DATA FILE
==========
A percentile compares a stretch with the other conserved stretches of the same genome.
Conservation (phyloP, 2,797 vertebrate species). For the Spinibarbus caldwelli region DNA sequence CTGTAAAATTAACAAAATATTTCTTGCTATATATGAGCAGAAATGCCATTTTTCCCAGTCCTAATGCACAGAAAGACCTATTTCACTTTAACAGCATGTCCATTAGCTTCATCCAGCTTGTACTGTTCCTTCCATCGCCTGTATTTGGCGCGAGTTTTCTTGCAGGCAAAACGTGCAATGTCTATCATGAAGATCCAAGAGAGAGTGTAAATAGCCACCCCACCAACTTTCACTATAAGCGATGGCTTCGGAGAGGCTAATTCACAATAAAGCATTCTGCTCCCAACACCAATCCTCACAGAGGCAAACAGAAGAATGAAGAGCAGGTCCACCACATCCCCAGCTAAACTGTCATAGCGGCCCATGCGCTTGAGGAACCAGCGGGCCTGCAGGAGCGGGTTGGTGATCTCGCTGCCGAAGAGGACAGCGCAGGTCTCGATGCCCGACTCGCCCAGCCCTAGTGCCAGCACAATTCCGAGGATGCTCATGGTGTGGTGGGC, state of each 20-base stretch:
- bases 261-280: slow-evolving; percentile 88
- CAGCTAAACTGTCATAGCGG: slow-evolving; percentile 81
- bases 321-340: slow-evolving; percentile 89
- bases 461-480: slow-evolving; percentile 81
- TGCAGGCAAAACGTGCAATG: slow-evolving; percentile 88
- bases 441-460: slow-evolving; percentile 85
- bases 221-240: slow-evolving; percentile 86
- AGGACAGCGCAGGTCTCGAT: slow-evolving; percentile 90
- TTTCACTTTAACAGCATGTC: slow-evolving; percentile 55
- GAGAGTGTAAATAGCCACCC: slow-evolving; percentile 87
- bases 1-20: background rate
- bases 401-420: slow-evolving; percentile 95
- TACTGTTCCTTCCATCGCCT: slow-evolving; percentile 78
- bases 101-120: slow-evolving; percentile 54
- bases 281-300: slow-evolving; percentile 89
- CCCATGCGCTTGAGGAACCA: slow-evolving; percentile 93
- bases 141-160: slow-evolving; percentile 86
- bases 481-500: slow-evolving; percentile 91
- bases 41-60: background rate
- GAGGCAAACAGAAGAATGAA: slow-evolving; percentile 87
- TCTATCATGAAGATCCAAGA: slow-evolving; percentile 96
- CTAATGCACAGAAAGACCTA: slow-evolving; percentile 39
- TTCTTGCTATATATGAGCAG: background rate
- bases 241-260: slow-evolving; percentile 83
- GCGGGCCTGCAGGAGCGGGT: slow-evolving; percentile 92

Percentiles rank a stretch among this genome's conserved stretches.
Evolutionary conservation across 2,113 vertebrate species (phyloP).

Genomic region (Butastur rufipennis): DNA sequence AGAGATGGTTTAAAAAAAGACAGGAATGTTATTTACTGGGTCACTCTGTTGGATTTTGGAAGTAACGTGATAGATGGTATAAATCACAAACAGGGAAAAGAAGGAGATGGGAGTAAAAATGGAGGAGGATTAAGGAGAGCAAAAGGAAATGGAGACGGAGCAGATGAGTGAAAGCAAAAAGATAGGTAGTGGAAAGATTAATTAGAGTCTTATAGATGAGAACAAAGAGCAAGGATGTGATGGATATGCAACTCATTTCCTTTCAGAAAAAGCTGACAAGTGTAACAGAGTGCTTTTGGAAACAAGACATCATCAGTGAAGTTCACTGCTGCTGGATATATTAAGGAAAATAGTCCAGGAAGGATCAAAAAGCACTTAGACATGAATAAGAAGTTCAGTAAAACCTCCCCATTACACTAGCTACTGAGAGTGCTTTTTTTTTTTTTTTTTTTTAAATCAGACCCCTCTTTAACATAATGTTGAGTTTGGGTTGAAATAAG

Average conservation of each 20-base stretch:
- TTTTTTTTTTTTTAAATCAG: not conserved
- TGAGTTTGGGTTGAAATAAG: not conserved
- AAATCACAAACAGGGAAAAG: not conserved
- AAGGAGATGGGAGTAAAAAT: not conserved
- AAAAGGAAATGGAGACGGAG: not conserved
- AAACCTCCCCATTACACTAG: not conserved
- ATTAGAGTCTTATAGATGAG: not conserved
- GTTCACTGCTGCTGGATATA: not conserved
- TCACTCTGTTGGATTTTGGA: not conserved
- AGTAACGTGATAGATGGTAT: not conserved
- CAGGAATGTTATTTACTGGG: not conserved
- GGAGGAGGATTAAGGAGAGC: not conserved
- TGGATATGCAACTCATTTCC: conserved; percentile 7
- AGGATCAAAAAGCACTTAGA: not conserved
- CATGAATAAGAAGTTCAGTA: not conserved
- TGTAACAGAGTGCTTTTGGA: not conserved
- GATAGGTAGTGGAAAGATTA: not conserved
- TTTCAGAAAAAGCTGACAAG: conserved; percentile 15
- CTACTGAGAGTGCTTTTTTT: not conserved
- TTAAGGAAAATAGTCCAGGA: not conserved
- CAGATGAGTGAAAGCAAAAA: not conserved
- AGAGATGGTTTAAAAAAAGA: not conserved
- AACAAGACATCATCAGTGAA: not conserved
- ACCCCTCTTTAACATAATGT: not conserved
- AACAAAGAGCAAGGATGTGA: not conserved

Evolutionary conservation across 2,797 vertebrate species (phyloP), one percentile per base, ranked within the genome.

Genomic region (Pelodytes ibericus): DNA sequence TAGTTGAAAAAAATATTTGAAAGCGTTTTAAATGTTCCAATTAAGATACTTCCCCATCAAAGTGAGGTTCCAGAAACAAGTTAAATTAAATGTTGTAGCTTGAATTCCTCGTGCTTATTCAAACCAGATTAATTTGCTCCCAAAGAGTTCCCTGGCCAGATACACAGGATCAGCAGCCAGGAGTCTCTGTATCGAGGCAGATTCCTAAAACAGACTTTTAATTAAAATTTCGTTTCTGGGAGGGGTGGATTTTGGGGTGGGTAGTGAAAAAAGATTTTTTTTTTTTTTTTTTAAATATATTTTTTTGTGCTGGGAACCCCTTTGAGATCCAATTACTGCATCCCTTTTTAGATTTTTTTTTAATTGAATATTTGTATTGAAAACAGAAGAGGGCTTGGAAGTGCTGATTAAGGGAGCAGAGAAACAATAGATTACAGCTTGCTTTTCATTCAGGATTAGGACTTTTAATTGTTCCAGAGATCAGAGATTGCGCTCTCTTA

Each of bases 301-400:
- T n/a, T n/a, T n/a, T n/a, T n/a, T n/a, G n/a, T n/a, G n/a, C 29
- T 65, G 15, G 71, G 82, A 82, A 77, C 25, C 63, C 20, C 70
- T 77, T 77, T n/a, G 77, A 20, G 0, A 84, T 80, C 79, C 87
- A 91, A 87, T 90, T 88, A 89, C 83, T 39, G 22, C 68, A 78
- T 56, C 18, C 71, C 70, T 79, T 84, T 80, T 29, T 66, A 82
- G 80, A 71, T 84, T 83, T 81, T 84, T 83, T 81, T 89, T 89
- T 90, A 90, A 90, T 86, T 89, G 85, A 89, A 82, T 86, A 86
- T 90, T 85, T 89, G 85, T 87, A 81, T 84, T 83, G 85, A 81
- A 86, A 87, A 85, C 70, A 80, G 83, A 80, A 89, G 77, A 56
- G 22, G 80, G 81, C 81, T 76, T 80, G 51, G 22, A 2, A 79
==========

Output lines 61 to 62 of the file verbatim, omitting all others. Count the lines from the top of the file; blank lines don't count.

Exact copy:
- T 65, G 15, G 71, G 82, A 82, A 77, C 25, C 63, C 20, C 70
- T 77, T 77, T n/a, G 77, A 20, G 0, A 84, T 80, C 79, C 87